Logging: how to do it right

3 minute read

Many developers ignore the power of a good implementation of logging on your software. Good logging will help you to understand what’s happening in the software without suffering from a lack of information, mainly across the most important features.

Software with good logging follow some principles:

  • Not log the same information in different places;
  • It’s clear about what it’s happening;
  • It’s consistent;
  • Not log sensible or personal information;
  • Log it’s not only for errors.

Let’s see each principle in details. I will use the Java SLF4J for the examples, but these principles are valid for any language.

Not log the same information in different places

Many times I see developers logging the same information on different places. For example, if you are trying to save an Order on your software, you can do something like that on your OrderController:

log.info("Order {} will be created", order.getNumber());

After that, you pass the order object to an OrderService. And, again, you repeat the same log information:

log.info("A new order {} will be created", order.getNumber());

This is very confusing.

If you are trying to follow the creation of an order, you will see two times the a log with the same information on different places. This is especially valid when logging exceptions: sometimes there is more than one place catching and printing the same exception, so make sure to catch and print the exception only once.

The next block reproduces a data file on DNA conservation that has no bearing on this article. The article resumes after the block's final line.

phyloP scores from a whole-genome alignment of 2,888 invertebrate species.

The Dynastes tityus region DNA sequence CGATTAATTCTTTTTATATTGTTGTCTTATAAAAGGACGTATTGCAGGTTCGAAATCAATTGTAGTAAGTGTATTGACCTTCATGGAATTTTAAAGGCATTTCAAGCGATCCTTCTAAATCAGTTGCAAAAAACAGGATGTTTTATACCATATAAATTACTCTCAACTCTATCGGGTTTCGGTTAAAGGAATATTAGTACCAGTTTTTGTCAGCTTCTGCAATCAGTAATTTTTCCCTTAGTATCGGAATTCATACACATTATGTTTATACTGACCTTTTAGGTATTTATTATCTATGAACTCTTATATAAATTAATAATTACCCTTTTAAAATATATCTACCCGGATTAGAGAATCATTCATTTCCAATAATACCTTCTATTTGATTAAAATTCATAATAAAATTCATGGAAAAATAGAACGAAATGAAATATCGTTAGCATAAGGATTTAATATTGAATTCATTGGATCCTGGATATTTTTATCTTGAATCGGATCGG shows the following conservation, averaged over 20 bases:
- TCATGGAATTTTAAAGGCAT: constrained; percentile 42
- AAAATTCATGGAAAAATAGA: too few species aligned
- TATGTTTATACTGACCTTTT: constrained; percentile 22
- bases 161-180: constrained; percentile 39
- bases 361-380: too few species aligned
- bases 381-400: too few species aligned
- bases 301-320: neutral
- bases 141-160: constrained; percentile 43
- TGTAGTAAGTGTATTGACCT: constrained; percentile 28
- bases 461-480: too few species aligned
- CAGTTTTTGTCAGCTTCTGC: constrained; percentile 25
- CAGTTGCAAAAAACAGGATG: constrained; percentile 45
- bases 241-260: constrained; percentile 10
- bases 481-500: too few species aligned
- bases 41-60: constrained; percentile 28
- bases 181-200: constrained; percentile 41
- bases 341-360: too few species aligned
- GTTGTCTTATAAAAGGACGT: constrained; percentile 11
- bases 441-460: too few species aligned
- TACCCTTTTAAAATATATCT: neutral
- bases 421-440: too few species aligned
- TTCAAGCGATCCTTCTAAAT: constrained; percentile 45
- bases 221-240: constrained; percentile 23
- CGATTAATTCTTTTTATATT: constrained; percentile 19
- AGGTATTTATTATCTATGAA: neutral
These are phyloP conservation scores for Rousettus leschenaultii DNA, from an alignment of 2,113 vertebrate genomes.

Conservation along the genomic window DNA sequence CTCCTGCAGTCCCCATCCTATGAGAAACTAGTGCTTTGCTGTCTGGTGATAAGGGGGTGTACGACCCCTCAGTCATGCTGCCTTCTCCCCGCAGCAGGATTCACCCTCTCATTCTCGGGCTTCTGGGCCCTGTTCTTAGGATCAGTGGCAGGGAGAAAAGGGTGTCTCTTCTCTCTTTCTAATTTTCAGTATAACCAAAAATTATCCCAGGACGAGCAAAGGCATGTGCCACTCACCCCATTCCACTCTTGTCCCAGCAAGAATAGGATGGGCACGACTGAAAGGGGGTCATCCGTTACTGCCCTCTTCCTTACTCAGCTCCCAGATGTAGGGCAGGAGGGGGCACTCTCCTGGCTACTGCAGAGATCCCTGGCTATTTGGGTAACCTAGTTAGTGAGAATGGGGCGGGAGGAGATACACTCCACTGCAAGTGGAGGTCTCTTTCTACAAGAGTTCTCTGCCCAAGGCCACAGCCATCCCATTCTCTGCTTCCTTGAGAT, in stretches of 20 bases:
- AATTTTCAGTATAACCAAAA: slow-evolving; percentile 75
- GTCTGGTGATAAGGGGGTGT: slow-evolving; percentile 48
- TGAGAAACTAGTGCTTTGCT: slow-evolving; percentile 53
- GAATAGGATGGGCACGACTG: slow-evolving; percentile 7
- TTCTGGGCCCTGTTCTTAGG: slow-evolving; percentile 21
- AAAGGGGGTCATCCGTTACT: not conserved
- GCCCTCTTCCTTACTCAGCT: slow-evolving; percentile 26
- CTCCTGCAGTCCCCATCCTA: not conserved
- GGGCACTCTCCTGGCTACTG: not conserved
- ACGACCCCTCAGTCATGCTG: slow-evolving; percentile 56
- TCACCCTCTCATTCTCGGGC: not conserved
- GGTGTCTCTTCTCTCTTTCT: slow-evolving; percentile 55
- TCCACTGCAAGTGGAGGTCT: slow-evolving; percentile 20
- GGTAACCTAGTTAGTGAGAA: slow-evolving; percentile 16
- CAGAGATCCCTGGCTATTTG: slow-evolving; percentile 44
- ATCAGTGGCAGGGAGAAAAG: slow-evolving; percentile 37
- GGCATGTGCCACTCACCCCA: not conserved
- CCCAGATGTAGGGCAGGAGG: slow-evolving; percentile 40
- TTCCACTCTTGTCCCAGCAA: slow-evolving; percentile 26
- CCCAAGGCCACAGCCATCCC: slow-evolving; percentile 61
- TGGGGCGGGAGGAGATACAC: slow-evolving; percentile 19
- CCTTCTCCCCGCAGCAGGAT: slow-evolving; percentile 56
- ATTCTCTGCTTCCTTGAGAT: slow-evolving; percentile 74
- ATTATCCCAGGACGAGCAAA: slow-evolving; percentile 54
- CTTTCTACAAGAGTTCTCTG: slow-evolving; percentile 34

It’s clear about what it’s happening

Don’t be verbose or minimalistic. When logging, you need to be very clear about what your code is doing or what’s happened.

So make sure to log useful information. A log like:

log.info("Order created");

It’s very generalistic: what’s the number of the order? Who created the order? What’s the value of the order?

You need to verify what kind of information it’s important to log on to the feature of your software. A log like:

log.info("Order {} was created by {} with the value of {} dollars", order.getNumber(), order.getAuthor(), order.getValue());

Provide some useful information that you can use later to understand the behavior of the software.

It’s consistent

Don’t try to create a different pattern for each time that you are logging something. Copy or create some log convention and follow the same pattern every time.

I mean, if you see the software logging information using this format:

log.info("Order {} was created", order.getNumber());

Don’t try to use a different format in another place of the code:

LOGGER.info("The person [{}] was created", person.getName());


LOGGER.info("The person ["+ , person.getName() +"] was created");

This is not only good for the code but also for those who are reading the log.

Not log sensible or personal information

The GDPR is already here (LGPD on Brazil is coming) and the companies need to even be more careful about the user’s information.

Logging information like password or credit card numbers was already known as security failures. But now you also need to take care about information like address, e-mail, etc.

So, if you understand that some of these data it’s important for the application log, try to mask it. For example, to log the e-mail you can do:

log.info("An e-mail was sent to {}", person.getMaskedEmail());

That can produce a log like:

"An e-mail was sent to dh******[email protected]****.c**)"

Log it’s not only for errors

Some developers think that log it’s only for errors. I could say that log errors it’s important as logging what your software is doing. A software with weak log is unable to describe what and how your software is processing some useful and pontual informations. These informations are gold when you are in a production environment and needs to know what’s hapenning on the core of your code.

I think that the previous tips will guide you on software where the logs will be very helpful.